This is one installment of an ongoing series for new runners.
Progress is best measured when you can see it in front of your eyes. While some runners might prefer to mentally take note of workouts or meals and their outcomes, others function best by keeping a physical log of their training progress. Workouts, meals, emotions, goals and races—all of it can be kept in one spiraled diary. For someone brand new to the sport, it is recommended to invest in (or make) your own running log.
The journal can serve as documentation—and a source of accountability—of your efforts. While a coach or mentor is also beneficial for keeping you on schedule (discussed in the next installment), a personal training journal that can travel with you to every race and be by your side at all times is sometimes more helpful than once-a-week meeting with a run bud or phone calls with a coach. Check out some top reasons why writing it down is encouraged.
It provides a visual starting point.
Rather than mentally signing up for a race or promising yourself you will run tomorrow (why not today?), write it down as your very first entry—and tear it out and pin it on your wall. Having a visual starting point rests in your psyche and serves as a front-and-center reminder to get you out the door. Further, it gets the ball rolling for keeping a daily log of activity. Photo: www.shutterstock.com
It's a reminder of what works and what doesn’t.
Having written documentation of a bad workout—physically or mentally—serves as a reminder to pay close attention to what triggered a bad workout and keep track of any patterns that can be reversed. If the workout hurt physically, you are able to review previous notes and see if you ramped up your training too quickly. If it was difficult mentally, take note of what you did that day and the time of day you ran. That could also be a factor. Photo: www.shutterstock.com
It tracks your diet.
Training logs aren't just for the physical activity; they are also good to keep track of your diet. While some people prefer paid diets or pre-written diet plans to lose weight or stay healthy, it's also easy to log your own eating habits and notice the effects throughout the day. If your workout is affected poorly after eating a late lunch or too many afternoon snacks, you have written proof that can be tested after a few repeated episodes. A training log is perfect for drawing parallels between running and eating. Often there are negative factors associated with diet that we as runners overlook simply because we don't think about it. Photo: www.shutterstock.com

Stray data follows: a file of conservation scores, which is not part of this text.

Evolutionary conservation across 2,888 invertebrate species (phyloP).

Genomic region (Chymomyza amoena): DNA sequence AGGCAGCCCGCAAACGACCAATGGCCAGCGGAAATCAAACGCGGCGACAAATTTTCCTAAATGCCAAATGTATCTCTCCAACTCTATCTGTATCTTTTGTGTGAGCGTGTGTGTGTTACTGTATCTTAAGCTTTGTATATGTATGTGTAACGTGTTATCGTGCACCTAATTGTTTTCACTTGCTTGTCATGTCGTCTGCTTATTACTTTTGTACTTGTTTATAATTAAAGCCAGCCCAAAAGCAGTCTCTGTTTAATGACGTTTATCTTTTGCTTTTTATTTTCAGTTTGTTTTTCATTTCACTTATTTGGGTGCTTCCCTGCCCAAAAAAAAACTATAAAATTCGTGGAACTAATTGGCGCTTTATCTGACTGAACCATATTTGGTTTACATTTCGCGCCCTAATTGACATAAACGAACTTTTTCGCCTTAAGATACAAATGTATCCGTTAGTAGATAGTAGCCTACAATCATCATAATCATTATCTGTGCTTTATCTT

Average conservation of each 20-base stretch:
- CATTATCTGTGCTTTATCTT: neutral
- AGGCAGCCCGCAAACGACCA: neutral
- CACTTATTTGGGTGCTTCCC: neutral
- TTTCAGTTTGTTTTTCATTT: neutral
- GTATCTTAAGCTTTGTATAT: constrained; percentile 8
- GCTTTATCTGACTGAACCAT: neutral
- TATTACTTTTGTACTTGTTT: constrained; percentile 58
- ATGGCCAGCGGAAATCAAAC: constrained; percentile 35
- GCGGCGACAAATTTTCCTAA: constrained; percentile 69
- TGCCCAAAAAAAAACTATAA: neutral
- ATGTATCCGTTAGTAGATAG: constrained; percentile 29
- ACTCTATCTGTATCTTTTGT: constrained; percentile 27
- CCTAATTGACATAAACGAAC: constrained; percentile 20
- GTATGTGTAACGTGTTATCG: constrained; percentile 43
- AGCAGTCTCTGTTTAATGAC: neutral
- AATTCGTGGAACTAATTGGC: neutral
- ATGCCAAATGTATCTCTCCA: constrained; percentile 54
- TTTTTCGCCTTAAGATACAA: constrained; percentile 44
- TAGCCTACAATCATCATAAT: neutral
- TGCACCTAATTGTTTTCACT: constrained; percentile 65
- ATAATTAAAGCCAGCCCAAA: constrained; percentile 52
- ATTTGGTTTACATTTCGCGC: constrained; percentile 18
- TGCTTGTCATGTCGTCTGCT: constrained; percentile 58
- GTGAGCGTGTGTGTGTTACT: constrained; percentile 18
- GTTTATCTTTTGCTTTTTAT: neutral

Most come with motivational quotes.
Runners dig their motivational words, whether it's hardcore or just something to get you up in the morning. Most running-specific logs come with quotes and inspirational sayings inside the pages. So even if you do not feel like writing that day, read a few of the words and remind yourself that tomorrow will be better. Female runners should check out Lauren Fleshman's and Ro McGettigan's “Believe I Am” journal, which comes chockfull of writing prompts and ideas for journaling. Photo: www.shutterstock.com
It is portable.
For those constantly on the road, the journal can be a simple way to keep yourself in check and on schedule while on the road. Plus it provides a constant in a world that tends to be busy and chaotic! Photo: www.shutterstock.com
It can prepare you for your next training season.
When the race is done and it's time to rest before hitting the streets again, review your journal and make note of any hiccups during your routine. Did running at night not work for you? Were two-a-days too much instead of one long run? Did your pace seem too fast? These are all things you can track and learn from later down the road. After two, three or four cycles of training for races, you will begin to find a rhythm of running and eating that works for you. Photo: www.shutterstock.com
It's proof you did it—for yourself and your coach.
Sometimes written proof is better than word of mouth—people can exaggerate and warp stories (and workout details) depending on their audience. A training journal can be an honest history of your workouts, something your mentor, coach or running bud can review with you and provide feedback if wanted. Photo: www.shutterstock.com